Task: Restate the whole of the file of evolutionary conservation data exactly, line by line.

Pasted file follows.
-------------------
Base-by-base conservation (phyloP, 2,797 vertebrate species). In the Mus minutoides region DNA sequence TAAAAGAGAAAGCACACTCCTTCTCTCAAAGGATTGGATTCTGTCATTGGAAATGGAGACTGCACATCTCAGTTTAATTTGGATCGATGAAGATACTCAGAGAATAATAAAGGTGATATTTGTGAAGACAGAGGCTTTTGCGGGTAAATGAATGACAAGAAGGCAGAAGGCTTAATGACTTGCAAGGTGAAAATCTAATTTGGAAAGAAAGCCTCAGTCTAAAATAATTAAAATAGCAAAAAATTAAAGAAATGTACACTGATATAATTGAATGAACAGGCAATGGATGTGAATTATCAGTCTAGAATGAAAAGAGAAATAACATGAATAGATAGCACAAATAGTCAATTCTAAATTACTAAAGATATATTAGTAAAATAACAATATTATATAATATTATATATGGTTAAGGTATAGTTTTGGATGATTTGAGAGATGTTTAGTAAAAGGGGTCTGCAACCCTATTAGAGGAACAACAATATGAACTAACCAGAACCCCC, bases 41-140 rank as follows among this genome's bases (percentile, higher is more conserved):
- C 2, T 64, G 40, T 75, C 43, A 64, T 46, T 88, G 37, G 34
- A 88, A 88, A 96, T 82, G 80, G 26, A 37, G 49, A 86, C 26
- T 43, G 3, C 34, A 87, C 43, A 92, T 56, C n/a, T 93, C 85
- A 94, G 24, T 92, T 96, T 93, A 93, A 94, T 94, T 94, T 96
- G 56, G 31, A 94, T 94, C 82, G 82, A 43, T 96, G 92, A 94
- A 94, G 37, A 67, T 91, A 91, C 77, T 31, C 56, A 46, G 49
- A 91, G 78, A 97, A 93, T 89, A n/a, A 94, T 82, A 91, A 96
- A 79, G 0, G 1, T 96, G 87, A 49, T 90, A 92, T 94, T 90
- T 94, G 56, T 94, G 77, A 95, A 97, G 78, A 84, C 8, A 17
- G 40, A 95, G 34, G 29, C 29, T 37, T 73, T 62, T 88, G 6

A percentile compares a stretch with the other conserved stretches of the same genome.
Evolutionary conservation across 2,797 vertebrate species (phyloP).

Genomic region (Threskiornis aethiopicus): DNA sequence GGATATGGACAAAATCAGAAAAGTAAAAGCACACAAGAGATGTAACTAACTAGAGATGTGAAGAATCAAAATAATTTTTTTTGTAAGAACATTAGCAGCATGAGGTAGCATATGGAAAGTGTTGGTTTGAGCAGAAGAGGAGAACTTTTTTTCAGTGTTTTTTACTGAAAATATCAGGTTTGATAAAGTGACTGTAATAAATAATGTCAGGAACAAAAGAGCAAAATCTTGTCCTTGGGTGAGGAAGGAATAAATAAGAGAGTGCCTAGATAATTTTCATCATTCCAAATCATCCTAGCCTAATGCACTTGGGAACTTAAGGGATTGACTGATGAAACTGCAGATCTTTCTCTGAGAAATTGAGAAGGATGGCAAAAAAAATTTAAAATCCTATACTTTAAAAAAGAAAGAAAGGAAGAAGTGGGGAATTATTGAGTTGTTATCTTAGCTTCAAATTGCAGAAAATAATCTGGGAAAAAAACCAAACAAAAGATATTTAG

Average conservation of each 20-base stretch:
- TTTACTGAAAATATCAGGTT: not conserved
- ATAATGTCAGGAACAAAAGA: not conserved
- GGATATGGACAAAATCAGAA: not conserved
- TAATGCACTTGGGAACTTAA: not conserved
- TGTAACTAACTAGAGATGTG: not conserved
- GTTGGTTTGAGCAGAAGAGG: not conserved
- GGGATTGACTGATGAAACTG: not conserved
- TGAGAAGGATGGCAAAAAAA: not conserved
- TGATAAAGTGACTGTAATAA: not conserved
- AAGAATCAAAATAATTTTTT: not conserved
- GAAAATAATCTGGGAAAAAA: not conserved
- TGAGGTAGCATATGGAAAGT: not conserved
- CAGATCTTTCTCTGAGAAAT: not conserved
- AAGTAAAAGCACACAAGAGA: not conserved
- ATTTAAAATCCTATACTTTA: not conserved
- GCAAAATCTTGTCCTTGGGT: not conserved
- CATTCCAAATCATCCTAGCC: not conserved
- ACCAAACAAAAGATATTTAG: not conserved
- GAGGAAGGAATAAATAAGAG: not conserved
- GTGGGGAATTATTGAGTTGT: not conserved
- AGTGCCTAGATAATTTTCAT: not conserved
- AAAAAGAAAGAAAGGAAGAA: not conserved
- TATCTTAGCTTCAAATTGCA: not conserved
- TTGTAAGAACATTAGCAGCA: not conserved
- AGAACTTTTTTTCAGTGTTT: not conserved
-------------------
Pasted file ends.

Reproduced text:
Base-by-base conservation (phyloP, 2,797 vertebrate species). In the Mus minutoides region DNA sequence TAAAAGAGAAAGCACACTCCTTCTCTCAAAGGATTGGATTCTGTCATTGGAAATGGAGACTGCACATCTCAGTTTAATTTGGATCGATGAAGATACTCAGAGAATAATAAAGGTGATATTTGTGAAGACAGAGGCTTTTGCGGGTAAATGAATGACAAGAAGGCAGAAGGCTTAATGACTTGCAAGGTGAAAATCTAATTTGGAAAGAAAGCCTCAGTCTAAAATAATTAAAATAGCAAAAAATTAAAGAAATGTACACTGATATAATTGAATGAACAGGCAATGGATGTGAATTATCAGTCTAGAATGAAAAGAGAAATAACATGAATAGATAGCACAAATAGTCAATTCTAAATTACTAAAGATATATTAGTAAAATAACAATATTATATAATATTATATATGGTTAAGGTATAGTTTTGGATGATTTGAGAGATGTTTAGTAAAAGGGGTCTGCAACCCTATTAGAGGAACAACAATATGAACTAACCAGAACCCCC, bases 41-140 rank as follows among this genome's bases (percentile, higher is more conserved):
- C 2, T 64, G 40, T 75, C 43, A 64, T 46, T 88, G 37, G 34
- A 88, A 88, A 96, T 82, G 80, G 26, A 37, G 49, A 86, C 26
- T 43, G 3, C 34, A 87, C 43, A 92, T 56, C n/a, T 93, C 85
- A 94, G 24, T 92, T 96, T 93, A 93, A 94, T 94, T 94, T 96
- G 56, G 31, A 94, T 94, C 82, G 82, A 43, T 96, G 92, A 94
- A 94, G 37, A 67, T 91, A 91, C 77, T 31, C 56, A 46, G 49
- A 91, G 78, A 97, A 93, T 89, A n/a, A 94, T 82, A 91, A 96
- A 79, G 0, G 1, T 96, G 87, A 49, T 90, A 92, T 94, T 90
- T 94, G 56, T 94, G 77, A 95, A 97, G 78, A 84, C 8, A 17
- G 40, A 95, G 34, G 29, C 29, T 37, T 73, T 62, T 88, G 6

A percentile compares a stretch with the other conserved stretches of the same genome.
Evolutionary conservation across 2,797 vertebrate species (phyloP).

Genomic region (Threskiornis aethiopicus): DNA sequence GGATATGGACAAAATCAGAAAAGTAAAAGCACACAAGAGATGTAACTAACTAGAGATGTGAAGAATCAAAATAATTTTTTTTGTAAGAACATTAGCAGCATGAGGTAGCATATGGAAAGTGTTGGTTTGAGCAGAAGAGGAGAACTTTTTTTCAGTGTTTTTTACTGAAAATATCAGGTTTGATAAAGTGACTGTAATAAATAATGTCAGGAACAAAAGAGCAAAATCTTGTCCTTGGGTGAGGAAGGAATAAATAAGAGAGTGCCTAGATAATTTTCATCATTCCAAATCATCCTAGCCTAATGCACTTGGGAACTTAAGGGATTGACTGATGAAACTGCAGATCTTTCTCTGAGAAATTGAGAAGGATGGCAAAAAAAATTTAAAATCCTATACTTTAAAAAAGAAAGAAAGGAAGAAGTGGGGAATTATTGAGTTGTTATCTTAGCTTCAAATTGCAGAAAATAATCTGGGAAAAAAACCAAACAAAAGATATTTAG

Average conservation of each 20-base stretch:
- TTTACTGAAAATATCAGGTT: not conserved
- ATAATGTCAGGAACAAAAGA: not conserved
- GGATATGGACAAAATCAGAA: not conserved
- TAATGCACTTGGGAACTTAA: not conserved
- TGTAACTAACTAGAGATGTG: not conserved
- GTTGGTTTGAGCAGAAGAGG: not conserved
- GGGATTGACTGATGAAACTG: not conserved
- TGAGAAGGATGGCAAAAAAA: not conserved
- TGATAAAGTGACTGTAATAA: not conserved
- AAGAATCAAAATAATTTTTT: not conserved
- GAAAATAATCTGGGAAAAAA: not conserved
- TGAGGTAGCATATGGAAAGT: not conserved
- CAGATCTTTCTCTGAGAAAT: not conserved
- AAGTAAAAGCACACAAGAGA: not conserved
- ATTTAAAATCCTATACTTTA: not conserved
- GCAAAATCTTGTCCTTGGGT: not conserved
- CATTCCAAATCATCCTAGCC: not conserved
- ACCAAACAAAAGATATTTAG: not conserved
- GAGGAAGGAATAAATAAGAG: not conserved
- GTGGGGAATTATTGAGTTGT: not conserved
- AGTGCCTAGATAATTTTCAT: not conserved
- AAAAAGAAAGAAAGGAAGAA: not conserved
- TATCTTAGCTTCAAATTGCA: not conserved
- TTGTAAGAACATTAGCAGCA: not conserved
- AGAACTTTTTTTCAGTGTTT: not conserved